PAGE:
Matthew’s Place
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Matthew’s Place

Why Banning ‘All Boys Aren’t Blue’ Deprives Boys of Crucial Representation

By Rashauna Tunson

Image Credit; George M. Johnson ‘All Boys Aren’t Blue’

“You sometimes don’t know you exist until you realize someone like you existed before.” ‘All Boys Aren’t Blue: A Memoir-Manifesto’ is a series of compelling stories from journalist/activist George M. Johnson, who prefers to use they/them pronouns. In this memoir, Johnson reminisces about anecdotes from their childhood growing up in a quiet town in New Jersey, as well as their experiences while in college and uses those as teaching points for a young adult audience. The author broaches a myriad of topics including: how social conditioning and outdated notions surrounding gender trap everyone in a box, how the intersection of being both Black and Queer creates a whole new level of marginalization that one must navigate. George truly seeks to be the mentor that they didn’t always have growing up in the 90s, and to help kids avoid the pitfalls they experienced as a questioning, closeted youth.

The story-telling in this book is so raw and unflinching, yet incredibly tender. I loved how Johnson blossomed into the vibrant person that they are today because they were surrounded by a caring family that had his back. Their personality shines brightly through their writing and this book feels like having a chat with a beloved old friend. I enjoyed reading about the relationship that they had with their beloved grandmother, simply known as Nanny. She saw George for exactly who they are and loved them fiercely. I hope that Nanny will inspire a generation of allies who look past heteronormativity to simply love the true person within. I think that every single person who reads this can relate to one aspect or another, from the family dynamics to trying to figure out who you are and what it means to belong.

Although ‘All Boys Aren’t Blue’ was one of the most acclaimed books of 2020, it remains on the receiving end of frequent challenges from critics who claim that the book is “sexually explicit”. I personally found the challenged scenes to be contextually appropriate. Johnson candidly shares their story of sexual abuse at the hands of a trusted family member in the hopes that young people will recognize signs of abuse and how to protect themselves, or ask for help if they need to. Johnson also speaks openly about their struggles in learning what personal agency is and learning how to speak up about their feelings and needs. I appreciate how Johnson takes on the duty of reassuring role model for queer youth as well as people looking to support and uplift queer people in their life.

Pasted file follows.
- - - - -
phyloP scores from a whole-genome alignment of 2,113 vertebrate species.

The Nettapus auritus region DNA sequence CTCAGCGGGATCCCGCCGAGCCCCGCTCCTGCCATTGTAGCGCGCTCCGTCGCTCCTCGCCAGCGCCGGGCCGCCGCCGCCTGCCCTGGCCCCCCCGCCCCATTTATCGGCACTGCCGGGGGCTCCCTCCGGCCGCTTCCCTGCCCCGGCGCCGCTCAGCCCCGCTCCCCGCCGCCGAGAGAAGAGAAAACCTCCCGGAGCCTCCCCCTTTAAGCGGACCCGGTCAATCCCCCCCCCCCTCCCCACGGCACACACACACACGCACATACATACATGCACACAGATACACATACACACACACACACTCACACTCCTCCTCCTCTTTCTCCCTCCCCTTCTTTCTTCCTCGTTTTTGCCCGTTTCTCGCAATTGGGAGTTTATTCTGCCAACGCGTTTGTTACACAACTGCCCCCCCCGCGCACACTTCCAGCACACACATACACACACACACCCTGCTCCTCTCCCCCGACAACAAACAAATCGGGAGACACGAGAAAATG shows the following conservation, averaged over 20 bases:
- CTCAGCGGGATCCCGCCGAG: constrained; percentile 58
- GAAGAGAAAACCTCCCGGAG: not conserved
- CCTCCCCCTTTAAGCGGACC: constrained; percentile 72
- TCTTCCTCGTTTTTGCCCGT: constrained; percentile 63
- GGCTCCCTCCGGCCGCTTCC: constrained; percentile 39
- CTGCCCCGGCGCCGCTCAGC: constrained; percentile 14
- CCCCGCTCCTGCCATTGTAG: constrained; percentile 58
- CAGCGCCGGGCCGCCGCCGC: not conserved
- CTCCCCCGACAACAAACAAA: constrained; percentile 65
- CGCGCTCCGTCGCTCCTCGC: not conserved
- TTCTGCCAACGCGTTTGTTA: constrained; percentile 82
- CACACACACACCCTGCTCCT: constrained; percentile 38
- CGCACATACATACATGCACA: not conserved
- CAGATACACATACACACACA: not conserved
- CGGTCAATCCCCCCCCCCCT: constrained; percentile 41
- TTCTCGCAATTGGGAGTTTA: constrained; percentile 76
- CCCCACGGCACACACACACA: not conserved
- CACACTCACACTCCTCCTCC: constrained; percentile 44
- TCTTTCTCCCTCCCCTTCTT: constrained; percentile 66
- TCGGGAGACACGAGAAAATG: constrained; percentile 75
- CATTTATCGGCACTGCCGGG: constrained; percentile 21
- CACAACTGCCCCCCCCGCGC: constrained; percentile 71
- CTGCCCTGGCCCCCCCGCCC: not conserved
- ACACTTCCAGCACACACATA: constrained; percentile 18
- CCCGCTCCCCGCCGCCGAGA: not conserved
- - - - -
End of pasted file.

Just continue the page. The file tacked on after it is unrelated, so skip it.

This book belongs in the hands of marginalized young queer people, namely queer Black males, who often don’t see themselves reflected in the media. Johnson, and myself as well, urge everyone who picks this book up to be brave and to love themselves fiercely, even if we live in a world that wants to diminish the joy that marginalized people may feel. I hope that this book helps people find themselves and not be afraid to share who they are with the world. You are seen!

About the Author

Rashauna Tunson (she/her) is a lifelong resident of Denver, Colorado and is a proud Black Queer. She is passionate about equality, Disco music, quoting ancient memes and petting cats. You can follow Rashauna on Twitter at @sk8tergrrrl666 or — if you’re lucky — you can catch her whipping around town on her roller skates!

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